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Our Contributors

Amanda Kavanagh
Sandra Yuen MacKay
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allinyourhead
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Clink Malarchuck
M.J. Neely
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Victoria Maxwell
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Janet Singer
Sarah Fader
Neil Moon
Fliss Baker
Joe The Sicilian

Explaining Mental Illness to Children

Children of all ages are naturally curious and constantly asking questions. We, as adults, need to be attentive and take the time to listen. The generation now, is exposed to the awareness of mental illness, more than previous generations.

It’s our responsibility to help educate our children about the world around them. Continue reading

Life Finally Changed

My life, like everyone else’s, had its ups and downs. My brother and I would take turns spending weekends with both grandmothers’; go to church, to the library, do some baking and play games. We had the best time with them. While at home, everyone would be quiet, doing their own thing. Usually during birthdays or holidays is where you’d find us happy, joking and enjoying our time together.

It wasn’t until years later, I discovered why we spent so much time away from our parents. My father had been diagnosed with manic depression during his teenage years and we didn’t know this until I was in high school. My father had a back injury at work when I was one years old and became addicted to the prescription medication for 15 years. As the years went by his anger and abuse had gotten worse, suicide attempts began; therefore, we were sent away on weekends and mom told us it was to protect us.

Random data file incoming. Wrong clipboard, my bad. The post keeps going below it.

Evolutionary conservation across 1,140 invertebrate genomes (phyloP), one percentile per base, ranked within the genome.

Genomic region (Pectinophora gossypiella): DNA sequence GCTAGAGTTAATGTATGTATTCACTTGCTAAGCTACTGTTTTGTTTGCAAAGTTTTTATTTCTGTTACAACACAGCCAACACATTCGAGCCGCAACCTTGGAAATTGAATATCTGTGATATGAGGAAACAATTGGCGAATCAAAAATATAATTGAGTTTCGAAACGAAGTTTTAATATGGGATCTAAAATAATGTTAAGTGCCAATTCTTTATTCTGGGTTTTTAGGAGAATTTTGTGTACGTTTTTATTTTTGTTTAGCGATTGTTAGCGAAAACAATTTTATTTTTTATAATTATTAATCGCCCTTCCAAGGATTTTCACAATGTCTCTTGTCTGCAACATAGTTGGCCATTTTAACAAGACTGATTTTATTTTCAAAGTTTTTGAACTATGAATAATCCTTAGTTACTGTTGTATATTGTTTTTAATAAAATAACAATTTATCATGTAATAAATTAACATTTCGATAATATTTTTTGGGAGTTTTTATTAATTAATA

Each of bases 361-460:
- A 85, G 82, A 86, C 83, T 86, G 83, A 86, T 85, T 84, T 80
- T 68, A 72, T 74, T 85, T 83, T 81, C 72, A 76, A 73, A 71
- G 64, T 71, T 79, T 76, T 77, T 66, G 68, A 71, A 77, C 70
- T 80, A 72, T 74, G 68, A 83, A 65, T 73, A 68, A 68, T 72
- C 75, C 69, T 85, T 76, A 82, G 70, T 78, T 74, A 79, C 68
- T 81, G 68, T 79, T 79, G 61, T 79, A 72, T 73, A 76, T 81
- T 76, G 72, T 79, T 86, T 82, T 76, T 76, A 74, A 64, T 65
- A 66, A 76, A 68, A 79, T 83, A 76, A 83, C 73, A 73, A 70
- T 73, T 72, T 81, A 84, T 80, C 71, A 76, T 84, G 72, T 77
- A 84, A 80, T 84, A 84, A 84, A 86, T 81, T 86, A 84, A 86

When I was old enough to date, it seemed like my father and I fought more and more, as I wanted to live my life and I was rebelling. The breaking point was when I was 28 years old and dating a guy 14 years older. We did the opposite to what my father wanted and continued seeing each other. Eventually we asked him for his permission to get married; he said no. We refused to stop seeing each other, my parents and I continuously fought over it until my father kicked me out of the house. With three garbage bags full of clothes, which is all I was allowed to take, I left, with no where to go. I spent the night at the daycare centre I worked at. My boyfriend and I did get married a year later.

I hadn’t spoken to my family in eight months; I received a call from my mother saying dad was sick in the hospital; cirrhosis of the liver, with two weeks to live. After all the hurt, painful words, abuse my father put on all of us, he was still my father and yes, I did love him dearly. I visited my father later that day and my father and I made amends. A week later I visited him for the last time, I walked in the room just as he passed away; I felt the last twitch while holding his hand. I’d like to think he was waiting for me to come see him one last time.